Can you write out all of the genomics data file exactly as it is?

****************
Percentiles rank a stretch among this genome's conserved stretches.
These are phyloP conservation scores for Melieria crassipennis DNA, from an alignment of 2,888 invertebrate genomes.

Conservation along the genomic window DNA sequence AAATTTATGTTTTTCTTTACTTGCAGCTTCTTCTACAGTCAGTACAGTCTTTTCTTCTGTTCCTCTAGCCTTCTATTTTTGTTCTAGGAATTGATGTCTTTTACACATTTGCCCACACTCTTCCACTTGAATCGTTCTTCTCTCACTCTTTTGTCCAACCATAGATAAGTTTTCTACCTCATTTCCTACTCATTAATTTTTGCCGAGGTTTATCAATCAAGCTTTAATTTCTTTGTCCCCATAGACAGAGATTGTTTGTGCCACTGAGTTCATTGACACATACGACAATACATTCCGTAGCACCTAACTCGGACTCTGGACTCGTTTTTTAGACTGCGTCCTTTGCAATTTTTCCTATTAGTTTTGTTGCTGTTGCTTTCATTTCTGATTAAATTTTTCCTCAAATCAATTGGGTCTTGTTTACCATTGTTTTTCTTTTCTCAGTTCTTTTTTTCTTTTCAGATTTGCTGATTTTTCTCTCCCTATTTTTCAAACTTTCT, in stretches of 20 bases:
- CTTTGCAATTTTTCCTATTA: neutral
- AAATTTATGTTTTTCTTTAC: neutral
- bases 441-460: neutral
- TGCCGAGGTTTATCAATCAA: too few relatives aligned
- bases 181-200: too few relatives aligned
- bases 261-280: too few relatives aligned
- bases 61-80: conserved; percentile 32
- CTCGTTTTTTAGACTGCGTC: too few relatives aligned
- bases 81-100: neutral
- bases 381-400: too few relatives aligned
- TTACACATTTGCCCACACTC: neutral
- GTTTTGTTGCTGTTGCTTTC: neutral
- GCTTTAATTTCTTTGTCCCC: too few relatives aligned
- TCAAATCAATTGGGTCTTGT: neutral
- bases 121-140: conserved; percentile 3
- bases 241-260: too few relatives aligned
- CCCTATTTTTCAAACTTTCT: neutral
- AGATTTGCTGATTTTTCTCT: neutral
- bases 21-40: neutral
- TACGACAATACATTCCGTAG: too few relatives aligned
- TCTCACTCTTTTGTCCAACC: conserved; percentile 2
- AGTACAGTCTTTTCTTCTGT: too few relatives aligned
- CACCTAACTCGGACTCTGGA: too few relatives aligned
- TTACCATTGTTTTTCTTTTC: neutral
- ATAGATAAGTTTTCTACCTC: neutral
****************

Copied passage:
Percentiles rank a stretch among this genome's conserved stretches.
These are phyloP conservation scores for Melieria crassipennis DNA, from an alignment of 2,888 invertebrate genomes.

Conservation along the genomic window DNA sequence AAATTTATGTTTTTCTTTACTTGCAGCTTCTTCTACAGTCAGTACAGTCTTTTCTTCTGTTCCTCTAGCCTTCTATTTTTGTTCTAGGAATTGATGTCTTTTACACATTTGCCCACACTCTTCCACTTGAATCGTTCTTCTCTCACTCTTTTGTCCAACCATAGATAAGTTTTCTACCTCATTTCCTACTCATTAATTTTTGCCGAGGTTTATCAATCAAGCTTTAATTTCTTTGTCCCCATAGACAGAGATTGTTTGTGCCACTGAGTTCATTGACACATACGACAATACATTCCGTAGCACCTAACTCGGACTCTGGACTCGTTTTTTAGACTGCGTCCTTTGCAATTTTTCCTATTAGTTTTGTTGCTGTTGCTTTCATTTCTGATTAAATTTTTCCTCAAATCAATTGGGTCTTGTTTACCATTGTTTTTCTTTTCTCAGTTCTTTTTTTCTTTTCAGATTTGCTGATTTTTCTCTCCCTATTTTTCAAACTTTCT, in stretches of 20 bases:
- CTTTGCAATTTTTCCTATTA: neutral
- AAATTTATGTTTTTCTTTAC: neutral
- bases 441-460: neutral
- TGCCGAGGTTTATCAATCAA: too few relatives aligned
- bases 181-200: too few relatives aligned
- bases 261-280: too few relatives aligned
- bases 61-80: conserved; percentile 32
- CTCGTTTTTTAGACTGCGTC: too few relatives aligned
- bases 81-100: neutral
- bases 381-400: too few relatives aligned
- TTACACATTTGCCCACACTC: neutral
- GTTTTGTTGCTGTTGCTTTC: neutral
- GCTTTAATTTCTTTGTCCCC: too few relatives aligned
- TCAAATCAATTGGGTCTTGT: neutral
- bases 121-140: conserved; percentile 3
- bases 241-260: too few relatives aligned
- CCCTATTTTTCAAACTTTCT: neutral
- AGATTTGCTGATTTTTCTCT: neutral
- bases 21-40: neutral
- TACGACAATACATTCCGTAG: too few relatives aligned
- TCTCACTCTTTTGTCCAACC: conserved; percentile 2
- AGTACAGTCTTTTCTTCTGT: too few relatives aligned
- CACCTAACTCGGACTCTGGA: too few relatives aligned
- TTACCATTGTTTTTCTTTTC: neutral
- ATAGATAAGTTTTCTACCTC: neutral